Jennifer
 

DeborahBlythe

Registered User
Dec 1, 2006
9,222
annw said:
Thanks everyone for your replies.
We are also concerned that a sheltered scheme may not be long term. As she deteriorates we may have to move her again fairly soon which worries me as I understand that any moves can increase confusion. Relations between the various members of the family are also a bit strained which certainly doesn't help!!:rolleyes:
I think this is the biggest worry, having to move her again. The scheme sounds like a good idea, if it works properly, but how tailored is it to the needs of people with dementia, I wonder?

I'd try and get her close to you. I don't think it is selfish to say you and your family want to visit a lot. That is a very worthwhile thing to do for all concerned.
Deborah
 

annw

Registered User
Feb 18, 2007
4
Sussex
Thanks again for the comments.
Jenniferpa - sorry I forgot to say that my MIL does have AD. She has deteriorated quite a lot in the last 6 months or so and seems to live in the past most of the time. When we visit she constantly refers to having to get her husband's tea (he died 2 years ago) and that she has to go and see her mother as her dinner will be on the table (her mother died over 20 years ago). She usually recognises us when we visit although she often can't remember any of our names except my husbands (and after her recent fall she didn't immediately recognise him but thought he was a nurse).
I think this is why we are worried about the proximity of the sheltered housing to her own home - she has lived in the same house for 45 years so is very likely to forget that she has moved and before her fall she was still very active and could walk quite considerable distances. She often walked to the local shops, although she did not need shopping - good old supermarket Home delivery!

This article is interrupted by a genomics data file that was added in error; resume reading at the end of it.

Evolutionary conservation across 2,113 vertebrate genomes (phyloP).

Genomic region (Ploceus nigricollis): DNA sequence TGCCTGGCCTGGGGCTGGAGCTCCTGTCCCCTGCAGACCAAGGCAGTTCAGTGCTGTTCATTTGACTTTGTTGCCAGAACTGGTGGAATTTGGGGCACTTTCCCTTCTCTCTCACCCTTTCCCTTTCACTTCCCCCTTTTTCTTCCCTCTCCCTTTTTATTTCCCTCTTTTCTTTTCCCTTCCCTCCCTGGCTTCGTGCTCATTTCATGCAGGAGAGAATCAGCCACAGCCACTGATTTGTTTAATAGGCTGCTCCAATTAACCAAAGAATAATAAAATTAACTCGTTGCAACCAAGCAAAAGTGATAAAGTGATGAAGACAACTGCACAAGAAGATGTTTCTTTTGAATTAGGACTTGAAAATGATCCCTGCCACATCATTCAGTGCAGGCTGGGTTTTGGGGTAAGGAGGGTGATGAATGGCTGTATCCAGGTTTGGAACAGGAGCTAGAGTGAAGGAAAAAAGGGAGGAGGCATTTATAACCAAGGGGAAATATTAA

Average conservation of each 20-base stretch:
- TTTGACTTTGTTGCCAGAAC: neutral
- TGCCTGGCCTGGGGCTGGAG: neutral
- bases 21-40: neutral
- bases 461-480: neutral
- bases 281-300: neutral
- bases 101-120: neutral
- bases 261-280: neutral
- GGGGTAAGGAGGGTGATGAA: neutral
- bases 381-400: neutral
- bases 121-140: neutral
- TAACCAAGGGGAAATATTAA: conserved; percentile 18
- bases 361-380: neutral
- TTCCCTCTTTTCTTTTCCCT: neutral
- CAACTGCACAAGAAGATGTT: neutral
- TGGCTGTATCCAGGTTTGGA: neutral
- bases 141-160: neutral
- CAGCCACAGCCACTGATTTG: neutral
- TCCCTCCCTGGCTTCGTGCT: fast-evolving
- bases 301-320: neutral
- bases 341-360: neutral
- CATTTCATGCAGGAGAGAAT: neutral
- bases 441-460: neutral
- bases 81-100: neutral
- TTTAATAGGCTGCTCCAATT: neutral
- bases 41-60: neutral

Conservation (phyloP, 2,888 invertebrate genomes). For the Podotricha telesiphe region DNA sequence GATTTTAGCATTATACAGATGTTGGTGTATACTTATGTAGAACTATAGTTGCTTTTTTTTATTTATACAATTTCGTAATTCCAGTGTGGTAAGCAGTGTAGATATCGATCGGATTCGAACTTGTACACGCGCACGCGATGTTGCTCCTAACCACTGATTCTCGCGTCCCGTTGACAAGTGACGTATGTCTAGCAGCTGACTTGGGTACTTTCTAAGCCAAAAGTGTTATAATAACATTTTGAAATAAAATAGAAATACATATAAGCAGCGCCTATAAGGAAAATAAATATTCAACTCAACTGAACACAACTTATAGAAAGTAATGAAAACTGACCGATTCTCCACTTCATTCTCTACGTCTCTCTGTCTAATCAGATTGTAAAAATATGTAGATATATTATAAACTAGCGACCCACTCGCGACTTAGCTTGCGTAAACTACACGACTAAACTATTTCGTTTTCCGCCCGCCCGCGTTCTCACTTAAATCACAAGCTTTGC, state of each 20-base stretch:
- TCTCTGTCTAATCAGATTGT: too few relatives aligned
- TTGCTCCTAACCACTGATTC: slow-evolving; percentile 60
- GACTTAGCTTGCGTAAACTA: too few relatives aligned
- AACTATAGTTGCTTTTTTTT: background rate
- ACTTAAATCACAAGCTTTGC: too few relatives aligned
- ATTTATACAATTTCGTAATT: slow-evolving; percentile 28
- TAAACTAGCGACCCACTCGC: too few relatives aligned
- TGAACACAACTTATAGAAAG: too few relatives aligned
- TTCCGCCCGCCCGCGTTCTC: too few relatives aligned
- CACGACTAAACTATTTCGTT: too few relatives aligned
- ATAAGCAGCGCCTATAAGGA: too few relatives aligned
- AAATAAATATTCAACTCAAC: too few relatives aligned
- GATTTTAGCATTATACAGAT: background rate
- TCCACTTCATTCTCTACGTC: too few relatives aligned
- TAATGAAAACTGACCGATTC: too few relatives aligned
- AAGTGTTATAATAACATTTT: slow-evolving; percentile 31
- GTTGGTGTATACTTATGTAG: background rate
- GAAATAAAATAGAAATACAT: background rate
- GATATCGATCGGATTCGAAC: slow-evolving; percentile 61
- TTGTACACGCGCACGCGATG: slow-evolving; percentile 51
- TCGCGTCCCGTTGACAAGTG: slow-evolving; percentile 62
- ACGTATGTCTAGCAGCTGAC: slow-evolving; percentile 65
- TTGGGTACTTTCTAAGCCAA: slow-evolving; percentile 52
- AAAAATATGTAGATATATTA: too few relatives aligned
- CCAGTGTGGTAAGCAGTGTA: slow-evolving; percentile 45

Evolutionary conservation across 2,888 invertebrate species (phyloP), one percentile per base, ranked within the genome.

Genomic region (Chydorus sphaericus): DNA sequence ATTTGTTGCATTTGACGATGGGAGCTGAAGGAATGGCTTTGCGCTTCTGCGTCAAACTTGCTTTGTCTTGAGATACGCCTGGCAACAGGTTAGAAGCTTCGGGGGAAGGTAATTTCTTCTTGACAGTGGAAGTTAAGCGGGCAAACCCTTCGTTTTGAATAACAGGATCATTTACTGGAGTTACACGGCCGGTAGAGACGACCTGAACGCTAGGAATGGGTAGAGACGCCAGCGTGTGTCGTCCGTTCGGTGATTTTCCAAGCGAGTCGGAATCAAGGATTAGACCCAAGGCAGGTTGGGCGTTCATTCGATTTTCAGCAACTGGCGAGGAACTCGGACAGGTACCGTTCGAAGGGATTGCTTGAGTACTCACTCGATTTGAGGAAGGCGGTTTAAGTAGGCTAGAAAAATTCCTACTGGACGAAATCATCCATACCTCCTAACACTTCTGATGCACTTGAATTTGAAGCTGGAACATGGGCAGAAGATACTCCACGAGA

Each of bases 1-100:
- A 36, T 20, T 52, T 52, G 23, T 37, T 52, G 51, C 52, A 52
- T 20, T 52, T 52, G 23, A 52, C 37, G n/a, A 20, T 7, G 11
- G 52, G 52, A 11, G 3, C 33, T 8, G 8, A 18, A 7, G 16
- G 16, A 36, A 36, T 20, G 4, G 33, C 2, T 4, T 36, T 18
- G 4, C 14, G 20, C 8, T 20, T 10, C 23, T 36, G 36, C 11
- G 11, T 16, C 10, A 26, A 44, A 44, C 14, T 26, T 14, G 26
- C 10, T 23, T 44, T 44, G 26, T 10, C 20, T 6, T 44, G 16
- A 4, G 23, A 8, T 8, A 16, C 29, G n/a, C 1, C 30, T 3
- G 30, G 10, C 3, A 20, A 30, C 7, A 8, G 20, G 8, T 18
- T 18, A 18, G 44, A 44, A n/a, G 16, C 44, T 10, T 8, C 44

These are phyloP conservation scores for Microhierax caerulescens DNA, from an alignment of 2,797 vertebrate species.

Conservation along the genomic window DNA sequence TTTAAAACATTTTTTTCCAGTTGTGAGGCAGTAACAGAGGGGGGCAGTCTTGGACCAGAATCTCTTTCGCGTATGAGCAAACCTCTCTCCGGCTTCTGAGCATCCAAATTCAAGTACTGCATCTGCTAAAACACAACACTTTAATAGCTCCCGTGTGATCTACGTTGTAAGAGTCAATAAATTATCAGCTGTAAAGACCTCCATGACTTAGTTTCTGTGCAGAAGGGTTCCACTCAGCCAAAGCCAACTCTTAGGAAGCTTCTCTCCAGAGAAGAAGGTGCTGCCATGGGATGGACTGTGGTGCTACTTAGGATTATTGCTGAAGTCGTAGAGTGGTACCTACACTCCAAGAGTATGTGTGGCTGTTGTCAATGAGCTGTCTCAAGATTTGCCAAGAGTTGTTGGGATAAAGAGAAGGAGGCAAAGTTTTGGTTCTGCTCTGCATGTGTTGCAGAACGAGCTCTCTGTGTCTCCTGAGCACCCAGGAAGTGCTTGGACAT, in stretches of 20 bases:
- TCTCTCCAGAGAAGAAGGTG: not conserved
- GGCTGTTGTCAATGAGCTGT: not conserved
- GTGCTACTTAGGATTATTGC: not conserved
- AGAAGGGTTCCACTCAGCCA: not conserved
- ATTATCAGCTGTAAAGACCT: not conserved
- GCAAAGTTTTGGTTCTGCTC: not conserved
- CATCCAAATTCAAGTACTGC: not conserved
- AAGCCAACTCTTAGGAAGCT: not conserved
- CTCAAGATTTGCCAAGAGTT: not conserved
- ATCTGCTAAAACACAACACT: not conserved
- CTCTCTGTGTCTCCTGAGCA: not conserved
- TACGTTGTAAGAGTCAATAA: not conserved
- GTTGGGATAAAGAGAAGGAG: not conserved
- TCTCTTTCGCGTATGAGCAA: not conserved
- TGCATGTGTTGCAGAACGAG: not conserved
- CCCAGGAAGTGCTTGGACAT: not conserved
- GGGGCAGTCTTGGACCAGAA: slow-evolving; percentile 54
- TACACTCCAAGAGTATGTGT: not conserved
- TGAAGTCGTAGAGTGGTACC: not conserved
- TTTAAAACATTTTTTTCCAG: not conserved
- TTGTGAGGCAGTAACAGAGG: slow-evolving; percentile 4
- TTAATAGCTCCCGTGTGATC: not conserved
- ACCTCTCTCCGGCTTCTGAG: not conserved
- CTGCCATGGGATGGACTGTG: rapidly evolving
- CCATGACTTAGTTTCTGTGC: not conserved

Nels

Registered User
Jul 25, 2006
61
Romford Essex
My mother moved into extra care sheltered housing at the beginning of January. It has worked quite well for her, so far, although she is quite mobile she is frightened of going out on her own as she knows she cannot find her way back and the move has thrown her a bit. she has not mastered the intercom system yet so I always have to get a carer to let me in unless my sister is there (they share a 2 bed flat, my sister has learning difficulties so needs support but they do keep each other company). There are 2 doors that require a button to be pressed before you go in or out of the building (not the flat door) so that may slow some people down, mum cannot remember about this. They do not receive any actual care (apart from me) as all the hours were used up very quickly but just knowing that someone is around 24 hours a day is helpful and reassuring for them and me. The manager is very helpful during the day but is completely separate from the care side. They also have residents activities 5 days a week, sometimes just a sing song but all seem to enjoy it. there is also a hairdressers on site, rooms for nurses etc and a day care centre run by Age Concern. The flat itself is great, had a problem with mum not wanting to use the shower (its a wet room) as she was convinced the flat would flood, but am slowly getting around that.

Go and have a look at the place, if you are still worried about the distance perhaps there is somewhere nearer to you that is run along the same lines.